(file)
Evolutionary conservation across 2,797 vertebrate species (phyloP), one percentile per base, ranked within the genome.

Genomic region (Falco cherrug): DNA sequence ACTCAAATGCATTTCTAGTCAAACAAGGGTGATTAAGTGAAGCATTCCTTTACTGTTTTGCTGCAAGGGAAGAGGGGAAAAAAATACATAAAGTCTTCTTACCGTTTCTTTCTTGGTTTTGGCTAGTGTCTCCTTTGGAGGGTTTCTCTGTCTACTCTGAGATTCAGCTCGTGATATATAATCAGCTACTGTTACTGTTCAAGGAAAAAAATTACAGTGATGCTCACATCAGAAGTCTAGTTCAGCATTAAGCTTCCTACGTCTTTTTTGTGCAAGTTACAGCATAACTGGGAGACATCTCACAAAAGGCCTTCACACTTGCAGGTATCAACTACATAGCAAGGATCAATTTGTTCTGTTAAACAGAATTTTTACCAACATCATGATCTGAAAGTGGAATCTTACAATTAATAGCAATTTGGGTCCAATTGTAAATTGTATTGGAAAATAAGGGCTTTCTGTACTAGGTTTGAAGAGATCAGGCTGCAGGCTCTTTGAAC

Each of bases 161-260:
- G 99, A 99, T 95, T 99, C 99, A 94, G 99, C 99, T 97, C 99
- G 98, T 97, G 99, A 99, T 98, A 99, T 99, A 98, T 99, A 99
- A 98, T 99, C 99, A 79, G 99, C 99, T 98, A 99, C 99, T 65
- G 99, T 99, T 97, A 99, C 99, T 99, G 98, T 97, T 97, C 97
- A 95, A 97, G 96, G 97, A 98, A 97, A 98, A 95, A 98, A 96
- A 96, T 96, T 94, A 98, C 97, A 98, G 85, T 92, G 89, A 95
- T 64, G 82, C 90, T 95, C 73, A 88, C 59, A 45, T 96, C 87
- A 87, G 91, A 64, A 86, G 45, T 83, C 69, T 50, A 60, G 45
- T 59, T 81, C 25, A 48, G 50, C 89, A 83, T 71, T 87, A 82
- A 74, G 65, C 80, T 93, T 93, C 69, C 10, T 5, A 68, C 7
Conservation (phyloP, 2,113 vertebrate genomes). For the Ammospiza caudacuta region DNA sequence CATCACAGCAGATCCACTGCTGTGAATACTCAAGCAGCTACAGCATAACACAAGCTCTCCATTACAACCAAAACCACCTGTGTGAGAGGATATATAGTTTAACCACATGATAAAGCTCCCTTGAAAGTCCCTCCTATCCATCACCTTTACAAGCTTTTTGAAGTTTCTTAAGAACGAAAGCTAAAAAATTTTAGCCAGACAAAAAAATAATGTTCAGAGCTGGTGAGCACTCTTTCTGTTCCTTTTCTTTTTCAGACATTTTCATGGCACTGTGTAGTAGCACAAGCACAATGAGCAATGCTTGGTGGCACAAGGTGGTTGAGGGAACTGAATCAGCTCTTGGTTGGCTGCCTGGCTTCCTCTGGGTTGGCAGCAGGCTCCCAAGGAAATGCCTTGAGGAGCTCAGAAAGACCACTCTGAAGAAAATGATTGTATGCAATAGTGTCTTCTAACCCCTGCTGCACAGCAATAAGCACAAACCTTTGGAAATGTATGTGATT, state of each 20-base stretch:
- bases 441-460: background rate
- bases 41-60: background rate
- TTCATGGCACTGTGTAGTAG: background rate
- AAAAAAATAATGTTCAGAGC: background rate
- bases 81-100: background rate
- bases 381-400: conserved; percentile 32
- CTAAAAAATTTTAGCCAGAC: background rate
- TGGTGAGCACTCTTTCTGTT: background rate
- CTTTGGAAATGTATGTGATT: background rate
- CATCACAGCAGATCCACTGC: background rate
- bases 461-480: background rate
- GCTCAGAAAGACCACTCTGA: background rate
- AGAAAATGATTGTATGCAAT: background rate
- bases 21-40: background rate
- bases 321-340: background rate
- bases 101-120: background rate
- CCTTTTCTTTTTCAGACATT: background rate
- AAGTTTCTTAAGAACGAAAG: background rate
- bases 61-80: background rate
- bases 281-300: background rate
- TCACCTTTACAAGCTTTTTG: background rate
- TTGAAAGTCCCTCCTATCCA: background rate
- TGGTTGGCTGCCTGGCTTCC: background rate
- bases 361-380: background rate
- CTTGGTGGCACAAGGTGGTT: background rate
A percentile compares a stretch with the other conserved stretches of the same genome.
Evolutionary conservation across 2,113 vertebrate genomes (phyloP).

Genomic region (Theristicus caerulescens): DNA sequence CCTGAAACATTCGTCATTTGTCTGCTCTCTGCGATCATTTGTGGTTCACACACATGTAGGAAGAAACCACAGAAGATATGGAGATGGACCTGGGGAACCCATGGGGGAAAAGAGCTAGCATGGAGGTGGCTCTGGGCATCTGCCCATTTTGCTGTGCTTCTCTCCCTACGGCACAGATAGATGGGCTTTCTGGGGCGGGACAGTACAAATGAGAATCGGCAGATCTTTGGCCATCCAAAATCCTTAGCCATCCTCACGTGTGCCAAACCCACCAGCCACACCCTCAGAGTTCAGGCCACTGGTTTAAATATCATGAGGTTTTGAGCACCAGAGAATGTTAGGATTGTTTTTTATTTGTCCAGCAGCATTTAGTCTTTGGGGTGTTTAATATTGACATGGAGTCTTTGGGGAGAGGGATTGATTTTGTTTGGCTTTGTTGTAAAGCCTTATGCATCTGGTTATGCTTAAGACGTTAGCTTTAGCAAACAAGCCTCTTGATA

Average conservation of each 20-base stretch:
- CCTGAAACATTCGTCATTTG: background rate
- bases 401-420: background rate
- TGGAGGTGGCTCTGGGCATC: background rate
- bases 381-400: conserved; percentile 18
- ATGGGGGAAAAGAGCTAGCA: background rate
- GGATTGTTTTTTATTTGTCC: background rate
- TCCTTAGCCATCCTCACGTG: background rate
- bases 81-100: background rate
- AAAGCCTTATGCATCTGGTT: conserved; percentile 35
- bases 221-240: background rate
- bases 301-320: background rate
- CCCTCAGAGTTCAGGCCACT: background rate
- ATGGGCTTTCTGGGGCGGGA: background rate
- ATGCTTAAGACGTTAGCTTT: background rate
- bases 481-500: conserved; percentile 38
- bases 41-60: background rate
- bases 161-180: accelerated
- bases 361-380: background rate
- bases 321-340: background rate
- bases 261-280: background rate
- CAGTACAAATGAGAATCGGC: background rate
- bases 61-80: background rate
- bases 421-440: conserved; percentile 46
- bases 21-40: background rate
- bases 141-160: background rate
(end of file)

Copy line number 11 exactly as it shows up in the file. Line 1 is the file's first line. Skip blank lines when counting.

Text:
- A 87, G 91, A 64, A 86, G 45, T 83, C 69, T 50, A 60, G 45